This is in stark contrast to the team’s lead Running Back. Throughout the show, he’s calm, cool and not flash. He doesn’t get into fights, he just gets on with it. He has a rough start. It isn’t until halfway through the season he becomes a regular starter. But he was always quietly supporting his teammates, even when they scored at his expense. He actively avoided the camera and a telling moment was that when he asked if he’ll announce his big offer on the radio, he asked if he could not say anything.

Financial Independence can be lonely, and contrary to lots of the big blogs out there, it can be a lonely pursuit. You might lose some friends, a lot of people will be jealous and try to shame you. But it’s important to quietly get on with it and not let other people get on your back.

6. Financial Independence is a backroom pursuit

Perhaps the most telling thing about the show is what you don’t see. Many of the kids love the camera, but many of the top offers went to players that barely featured on film. I presume they just got on with things and sorted out what they needed to behind the scenes.

That’s a lot like Financial Independence. When you make it there ain’t no award or big public celebration. In fact, it might be that nobody even knows it’s happened. A lot of the FI stuff is in the backroom: saving, investing, the discipline. That’s the heavy lifting, not the showy stuff.

7. Football and Financial Independence is a privilege

In one scene, the Coach tells one of his players in a delightfully tasteful way that: “he’s not trying to f*ck [him over]”. He makes the point that the kid has a great deal, with lots of people rooting for him, because out in the real world a lot of people will be trying to screw you over – especially if you’re black. That goes too if you’re a woman, ethnic minority, or just don’t ‘fit in’. If you mope, the Man will wipe the floor with you. The Establishment doesn’t give a damn about you feeling sorry for yourself.

Football and Financial Independence are a privilege. We’re lucky to partake. Sure things go wrong. But, ultimately it’s a great way to stick a finger up at the Establishment. And nobody can stop you from becoming FI but you.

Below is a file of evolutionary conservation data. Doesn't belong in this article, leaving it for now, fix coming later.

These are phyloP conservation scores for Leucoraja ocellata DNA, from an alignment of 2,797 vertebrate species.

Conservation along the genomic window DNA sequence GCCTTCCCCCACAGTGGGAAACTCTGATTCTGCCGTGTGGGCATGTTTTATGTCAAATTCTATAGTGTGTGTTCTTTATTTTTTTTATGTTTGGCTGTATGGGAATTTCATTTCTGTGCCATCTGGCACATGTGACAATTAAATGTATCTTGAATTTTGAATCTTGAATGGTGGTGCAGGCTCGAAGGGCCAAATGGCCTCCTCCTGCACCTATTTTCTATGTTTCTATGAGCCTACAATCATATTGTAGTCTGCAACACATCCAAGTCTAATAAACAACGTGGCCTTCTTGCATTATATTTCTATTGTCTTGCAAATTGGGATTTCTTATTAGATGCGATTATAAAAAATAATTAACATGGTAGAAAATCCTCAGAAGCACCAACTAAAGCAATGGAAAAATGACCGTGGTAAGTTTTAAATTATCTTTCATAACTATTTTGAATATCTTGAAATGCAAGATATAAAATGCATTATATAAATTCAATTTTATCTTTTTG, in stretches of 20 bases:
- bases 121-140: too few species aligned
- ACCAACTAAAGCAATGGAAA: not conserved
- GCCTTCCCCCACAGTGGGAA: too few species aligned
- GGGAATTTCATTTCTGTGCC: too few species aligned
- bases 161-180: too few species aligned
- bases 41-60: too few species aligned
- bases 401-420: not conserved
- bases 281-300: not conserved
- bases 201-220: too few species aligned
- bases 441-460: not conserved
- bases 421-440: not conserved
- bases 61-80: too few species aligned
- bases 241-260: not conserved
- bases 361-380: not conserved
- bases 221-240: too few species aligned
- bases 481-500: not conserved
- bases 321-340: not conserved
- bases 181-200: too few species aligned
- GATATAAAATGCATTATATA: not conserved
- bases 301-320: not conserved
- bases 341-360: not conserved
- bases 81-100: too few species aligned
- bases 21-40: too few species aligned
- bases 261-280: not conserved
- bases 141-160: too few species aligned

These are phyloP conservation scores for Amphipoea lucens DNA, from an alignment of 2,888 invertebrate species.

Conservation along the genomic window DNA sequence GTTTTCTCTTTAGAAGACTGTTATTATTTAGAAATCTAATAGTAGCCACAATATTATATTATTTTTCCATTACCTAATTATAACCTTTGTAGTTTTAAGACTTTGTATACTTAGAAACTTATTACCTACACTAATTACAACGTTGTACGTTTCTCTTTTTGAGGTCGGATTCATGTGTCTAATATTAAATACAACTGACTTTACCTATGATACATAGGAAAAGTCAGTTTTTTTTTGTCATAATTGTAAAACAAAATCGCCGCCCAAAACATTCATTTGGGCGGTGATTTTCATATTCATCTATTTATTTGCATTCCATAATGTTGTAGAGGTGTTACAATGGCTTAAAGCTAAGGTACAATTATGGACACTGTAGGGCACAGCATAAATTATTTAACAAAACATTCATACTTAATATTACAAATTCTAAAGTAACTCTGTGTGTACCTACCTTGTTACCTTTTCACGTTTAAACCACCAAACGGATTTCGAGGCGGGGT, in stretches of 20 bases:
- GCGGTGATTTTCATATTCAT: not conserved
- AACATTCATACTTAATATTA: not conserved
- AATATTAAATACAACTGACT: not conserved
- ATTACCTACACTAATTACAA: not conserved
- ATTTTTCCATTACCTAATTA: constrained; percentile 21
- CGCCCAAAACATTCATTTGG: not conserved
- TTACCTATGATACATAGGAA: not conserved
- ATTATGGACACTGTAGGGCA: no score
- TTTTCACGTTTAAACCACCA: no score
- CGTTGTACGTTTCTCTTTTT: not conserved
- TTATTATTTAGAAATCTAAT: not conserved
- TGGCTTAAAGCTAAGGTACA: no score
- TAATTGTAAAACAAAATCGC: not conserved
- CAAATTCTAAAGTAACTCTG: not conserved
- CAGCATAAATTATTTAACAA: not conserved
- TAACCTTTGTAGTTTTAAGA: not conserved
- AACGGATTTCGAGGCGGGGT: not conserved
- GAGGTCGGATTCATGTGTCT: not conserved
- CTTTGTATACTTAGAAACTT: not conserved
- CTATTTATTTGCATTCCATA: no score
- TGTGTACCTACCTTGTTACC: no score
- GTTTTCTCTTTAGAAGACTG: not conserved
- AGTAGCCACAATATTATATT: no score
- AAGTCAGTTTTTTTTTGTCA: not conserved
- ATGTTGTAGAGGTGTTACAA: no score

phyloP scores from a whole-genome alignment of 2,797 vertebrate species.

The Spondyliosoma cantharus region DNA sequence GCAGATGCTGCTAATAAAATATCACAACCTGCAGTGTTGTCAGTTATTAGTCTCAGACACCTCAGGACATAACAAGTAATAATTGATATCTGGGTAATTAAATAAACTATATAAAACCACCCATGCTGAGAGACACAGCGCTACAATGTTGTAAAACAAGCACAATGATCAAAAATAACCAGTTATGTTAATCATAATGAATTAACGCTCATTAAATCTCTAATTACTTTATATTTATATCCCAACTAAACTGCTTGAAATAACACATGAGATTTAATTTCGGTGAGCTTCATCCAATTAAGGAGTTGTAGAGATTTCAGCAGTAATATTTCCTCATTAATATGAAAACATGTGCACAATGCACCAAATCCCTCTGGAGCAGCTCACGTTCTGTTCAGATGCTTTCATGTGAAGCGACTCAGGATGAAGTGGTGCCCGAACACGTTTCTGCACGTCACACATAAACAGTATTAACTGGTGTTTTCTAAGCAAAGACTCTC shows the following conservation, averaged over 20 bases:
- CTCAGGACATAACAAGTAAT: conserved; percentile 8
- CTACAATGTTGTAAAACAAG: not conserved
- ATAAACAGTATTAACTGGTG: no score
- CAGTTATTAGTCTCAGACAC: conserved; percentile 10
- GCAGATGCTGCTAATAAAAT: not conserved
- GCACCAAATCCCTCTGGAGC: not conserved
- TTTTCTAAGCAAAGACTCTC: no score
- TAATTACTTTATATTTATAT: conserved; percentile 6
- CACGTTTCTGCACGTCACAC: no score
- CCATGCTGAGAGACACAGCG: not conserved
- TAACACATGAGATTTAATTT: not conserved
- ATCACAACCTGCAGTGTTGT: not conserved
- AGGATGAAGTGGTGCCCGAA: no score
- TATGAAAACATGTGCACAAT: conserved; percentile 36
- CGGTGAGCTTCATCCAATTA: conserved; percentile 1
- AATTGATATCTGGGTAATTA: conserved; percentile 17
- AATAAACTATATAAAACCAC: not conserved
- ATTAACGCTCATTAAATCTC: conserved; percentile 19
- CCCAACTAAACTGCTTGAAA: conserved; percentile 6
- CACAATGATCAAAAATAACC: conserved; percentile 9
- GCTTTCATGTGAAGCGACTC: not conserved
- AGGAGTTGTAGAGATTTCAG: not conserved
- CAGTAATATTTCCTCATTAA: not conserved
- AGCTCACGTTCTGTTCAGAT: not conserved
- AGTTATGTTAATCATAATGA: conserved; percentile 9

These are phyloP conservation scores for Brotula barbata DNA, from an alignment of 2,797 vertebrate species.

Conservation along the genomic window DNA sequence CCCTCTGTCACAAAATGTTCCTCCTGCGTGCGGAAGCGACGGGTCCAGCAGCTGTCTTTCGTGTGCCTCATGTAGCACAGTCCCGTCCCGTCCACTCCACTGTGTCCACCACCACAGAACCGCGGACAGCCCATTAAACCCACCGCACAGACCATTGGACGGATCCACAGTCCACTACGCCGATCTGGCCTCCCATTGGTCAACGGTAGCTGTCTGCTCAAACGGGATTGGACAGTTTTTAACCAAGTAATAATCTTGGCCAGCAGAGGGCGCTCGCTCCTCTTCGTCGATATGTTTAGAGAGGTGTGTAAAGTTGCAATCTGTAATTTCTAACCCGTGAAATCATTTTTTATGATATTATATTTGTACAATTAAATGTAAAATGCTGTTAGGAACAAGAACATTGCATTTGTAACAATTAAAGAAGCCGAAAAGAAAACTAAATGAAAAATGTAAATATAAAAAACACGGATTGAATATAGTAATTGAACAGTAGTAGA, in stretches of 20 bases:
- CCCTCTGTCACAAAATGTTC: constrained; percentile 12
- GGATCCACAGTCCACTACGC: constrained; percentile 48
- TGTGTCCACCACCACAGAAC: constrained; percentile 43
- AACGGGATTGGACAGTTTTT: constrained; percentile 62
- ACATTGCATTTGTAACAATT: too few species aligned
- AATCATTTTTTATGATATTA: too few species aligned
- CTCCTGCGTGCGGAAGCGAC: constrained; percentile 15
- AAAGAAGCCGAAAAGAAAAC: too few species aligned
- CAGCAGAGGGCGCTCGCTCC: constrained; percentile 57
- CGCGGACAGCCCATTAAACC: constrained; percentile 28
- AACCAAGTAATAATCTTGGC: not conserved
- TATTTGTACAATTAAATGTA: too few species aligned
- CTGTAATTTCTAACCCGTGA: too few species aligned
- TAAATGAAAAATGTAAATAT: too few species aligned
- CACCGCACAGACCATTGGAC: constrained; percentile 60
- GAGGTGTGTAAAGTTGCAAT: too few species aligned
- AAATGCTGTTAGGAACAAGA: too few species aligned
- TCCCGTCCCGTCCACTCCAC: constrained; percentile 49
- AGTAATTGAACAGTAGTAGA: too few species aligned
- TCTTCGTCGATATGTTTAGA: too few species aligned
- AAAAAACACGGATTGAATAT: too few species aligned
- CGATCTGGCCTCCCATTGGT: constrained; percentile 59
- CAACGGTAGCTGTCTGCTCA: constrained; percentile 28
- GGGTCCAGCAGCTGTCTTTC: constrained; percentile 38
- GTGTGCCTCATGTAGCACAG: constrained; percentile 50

Enough preaching from me

I really enjoy the show, and I’m not really into NFL or football. If you’ve got Netflix I’d recommend watching it. But do be warned, there is a lot of swearing. And I mean a lot (the coach in season 3 would make Tarantino blush). So if you don’t like foul language, this ain’t gonna be for you. Likewise, whilst there are some heroes on the show, the behaviour of the coaches can leave a lot to be desired.

Anyway, thanks for reading.

All the best,

Young FI Guy

Comments

  1. Hello
    Nice post! I do not know anything about american football, but the basic psychological traits that you describe are valid for all sorts of people. I am afraid Financial independence is not for everybody, as you need some sort of constancy and determination, as well as some degree of long term planning. Many personality traits which seem to be associated with FI people, like introversion, are mostly genetically determined so it is not really easy for extroverts to become FI unless they are very successful, which can sometimes happen. In fact my take after years of reading blogs from successful FI people, and from my own experience is that the main motivation to reach FI is to get away from people, to do the supreme act of avoidance behavior and withdraw from society. Deep down , that is my number one motivation, so I can stay home, where it is safe and stop being forced to interact with these large bunch of aliens which are as incomprehensible to me as when I was a small boy. So I can socialice in small doses when I am up to it and not on a daily basis.

  2. I do follow American football and this show sounds like something I’d find interesting.

    You make some great points – the journey to FI is not easy, takes determination and a grit to overcome the obstacles. I’m fortunate that I don’t have overtly ‘spendy’ friends but none are on the same journey so it can be lonely in that respect.

    When my redundancy was announced a couple of years ago, my first thought was of how I could continue with my FI plan, not that I would have to stop aiming for it.

    1. Thanks Weenie. I would definitely recommend (if you can get over the curse words!)

      Huge respect for you on your positivity around the redundancy. I’m sorry you went through that. But a great attitude to have – and it’s all worked out!

Have some thoughts or comments? Please share!

This site uses Akismet to reduce spam. Learn how your comment data is processed.

%d bloggers like this: